Read: Alcoholism damages brain's white matter
"It's important to appreciate that there is natural amount of diversity in [individuals'] genes," he explained. "And understanding these differences – and how these differences might affect a person's risk for addiction – could be really important when trying to understand how people interact with ethanol differently."
How different races handle alcohol
It is evident that not all races are created equally, at least on a physical level. The Olympic Games provide ample evidence that Africans are generally better at running and Europeans better at swimming.
It might not be politically very correct or sensitive to remark on these things, but there is a lot of anecdotal evidence that certain racial groups are better at handling alcohol than others.
It seems that Native Americans, Australian Aborigines and the African Khoisan tend to get hooked on alcohol more easily than Europeans. (Turning these people into alcoholics was of course a very convenient way for their colonial masters to break their spirit and enslave them.)
Asians also don't have a reputation for holding their alcohol very well and, generally speaking, Europeans can drink their Chinese and Japanese counterparts under the table without too much trouble.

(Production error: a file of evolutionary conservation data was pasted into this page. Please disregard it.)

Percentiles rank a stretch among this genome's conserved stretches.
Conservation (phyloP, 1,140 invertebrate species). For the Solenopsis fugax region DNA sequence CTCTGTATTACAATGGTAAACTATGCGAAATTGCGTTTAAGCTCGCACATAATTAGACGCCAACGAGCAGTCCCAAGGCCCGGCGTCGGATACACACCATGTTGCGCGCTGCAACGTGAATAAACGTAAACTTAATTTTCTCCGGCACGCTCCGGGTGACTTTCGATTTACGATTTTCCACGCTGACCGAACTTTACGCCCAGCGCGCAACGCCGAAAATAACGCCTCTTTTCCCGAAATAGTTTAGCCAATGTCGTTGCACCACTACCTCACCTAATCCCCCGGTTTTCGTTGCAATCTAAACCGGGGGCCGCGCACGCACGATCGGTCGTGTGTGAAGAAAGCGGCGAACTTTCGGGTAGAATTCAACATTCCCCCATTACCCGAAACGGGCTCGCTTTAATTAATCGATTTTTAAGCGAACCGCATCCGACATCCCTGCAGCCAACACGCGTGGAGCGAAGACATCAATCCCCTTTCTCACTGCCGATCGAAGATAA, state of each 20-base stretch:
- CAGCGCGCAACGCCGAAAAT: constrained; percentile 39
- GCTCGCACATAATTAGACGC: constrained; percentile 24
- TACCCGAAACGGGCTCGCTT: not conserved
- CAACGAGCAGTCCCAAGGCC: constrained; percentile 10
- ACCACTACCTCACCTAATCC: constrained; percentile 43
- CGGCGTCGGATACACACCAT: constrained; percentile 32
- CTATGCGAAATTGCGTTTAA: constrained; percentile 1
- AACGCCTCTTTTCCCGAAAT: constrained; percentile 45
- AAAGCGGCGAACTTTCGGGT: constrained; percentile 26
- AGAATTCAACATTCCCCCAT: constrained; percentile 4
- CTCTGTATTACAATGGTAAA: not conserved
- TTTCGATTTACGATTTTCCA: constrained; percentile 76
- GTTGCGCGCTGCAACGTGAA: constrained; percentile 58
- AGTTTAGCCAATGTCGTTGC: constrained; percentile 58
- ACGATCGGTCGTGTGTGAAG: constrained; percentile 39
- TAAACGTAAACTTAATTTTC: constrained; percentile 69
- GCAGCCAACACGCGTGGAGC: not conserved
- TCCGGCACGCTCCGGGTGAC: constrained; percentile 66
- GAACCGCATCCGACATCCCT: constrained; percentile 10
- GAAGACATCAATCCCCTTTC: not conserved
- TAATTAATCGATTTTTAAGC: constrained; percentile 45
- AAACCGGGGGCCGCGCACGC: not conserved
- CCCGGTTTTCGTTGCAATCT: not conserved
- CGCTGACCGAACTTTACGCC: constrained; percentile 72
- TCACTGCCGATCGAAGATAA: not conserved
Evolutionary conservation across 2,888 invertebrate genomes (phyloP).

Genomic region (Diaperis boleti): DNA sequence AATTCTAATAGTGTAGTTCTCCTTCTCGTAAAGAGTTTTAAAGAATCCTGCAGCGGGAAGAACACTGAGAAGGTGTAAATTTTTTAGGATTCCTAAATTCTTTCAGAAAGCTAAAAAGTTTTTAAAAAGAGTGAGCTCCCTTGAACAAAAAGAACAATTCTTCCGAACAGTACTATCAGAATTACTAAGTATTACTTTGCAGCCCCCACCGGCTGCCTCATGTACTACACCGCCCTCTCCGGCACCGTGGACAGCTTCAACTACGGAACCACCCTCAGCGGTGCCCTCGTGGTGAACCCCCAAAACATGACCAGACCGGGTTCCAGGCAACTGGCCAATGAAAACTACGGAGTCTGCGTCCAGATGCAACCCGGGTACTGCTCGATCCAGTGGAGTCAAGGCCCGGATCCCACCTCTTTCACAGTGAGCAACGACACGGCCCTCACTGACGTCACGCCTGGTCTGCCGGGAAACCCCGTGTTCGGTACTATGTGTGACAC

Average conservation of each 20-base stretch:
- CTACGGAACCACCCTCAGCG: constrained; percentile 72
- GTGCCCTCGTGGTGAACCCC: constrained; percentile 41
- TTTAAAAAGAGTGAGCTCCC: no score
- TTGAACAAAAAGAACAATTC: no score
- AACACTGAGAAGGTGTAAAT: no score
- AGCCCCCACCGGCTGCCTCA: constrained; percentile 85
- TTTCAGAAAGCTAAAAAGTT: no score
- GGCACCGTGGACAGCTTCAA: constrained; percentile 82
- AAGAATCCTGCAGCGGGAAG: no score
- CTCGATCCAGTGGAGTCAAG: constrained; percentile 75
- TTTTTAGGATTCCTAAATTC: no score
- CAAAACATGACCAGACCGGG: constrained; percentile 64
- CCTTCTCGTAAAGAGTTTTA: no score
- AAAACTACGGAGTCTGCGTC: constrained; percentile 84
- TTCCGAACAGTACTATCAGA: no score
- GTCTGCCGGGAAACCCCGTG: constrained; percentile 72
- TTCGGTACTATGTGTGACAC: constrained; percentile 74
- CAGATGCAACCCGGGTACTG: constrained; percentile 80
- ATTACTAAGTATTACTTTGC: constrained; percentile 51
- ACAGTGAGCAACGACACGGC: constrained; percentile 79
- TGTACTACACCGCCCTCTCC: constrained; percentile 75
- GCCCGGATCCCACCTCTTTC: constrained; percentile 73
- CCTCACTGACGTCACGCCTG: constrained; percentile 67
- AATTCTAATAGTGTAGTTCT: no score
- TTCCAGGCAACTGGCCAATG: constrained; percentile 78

Native Americans and Aboriginals may become alcoholics more easily because their bodies tend to break down ethanol into water and acid more slowly than other races.
High levels of ADH
When we drink alcohol, the ethanol is metabolised into acetaldehyde by an enzyme called alcohol dehydrogenase (ADH), and the more ADH our bodies produce, the quicker the process. Based on the analysis of chromosomes 4 and 11, many Native Americans lack this enzyme which increases their risk of becoming alcoholic.
Surprisingly the Chinese and Japanese produce a lot of ADH and 85% of their population produce very high levels of this enzyme. Caucasians and Africans produce less, and Native Americans and Asian Indians produce hardly any.
However, this doesn’t mean that Asians are great drinkers. This is because the acetaldehyde that was created by the first step hasn’t been turned into acetic acid and water yet. These are created by another enzyme called acetaldehyde dehydrogenase 2 (ALDH 2) – and about half of Chinese and Japanese lack the normal amount of this enzyme.
Read: How alcohol may boost cancer risk
Because of this, acetaldehyde builds up very quickly when Asians drink alcohol. (Firstly of all because of the high amount of ADH, and secondly because of the lack of ALDH 2.) It's unfortunately for them, because acetaldehyde makes you a lot sicker than ethanol itself. This disadvantage is why a lot of Asians have trouble holding their liquor. A sign of high acetaldehyde levels is a bright red face.
These are just generalisations, but genetic differences between races cannot be ignored. One explanation for low or non-existent levels of ADH is that some Aboriginal peoples were not exposed to alcohol before the Europeans arrived. It is however only an assumption and a lot more research on alcohol metabolism needs to be done
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Image: Bottle of wine from Shutterstock
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Casarett & Doull’s Toxicology: The basic Science of Poison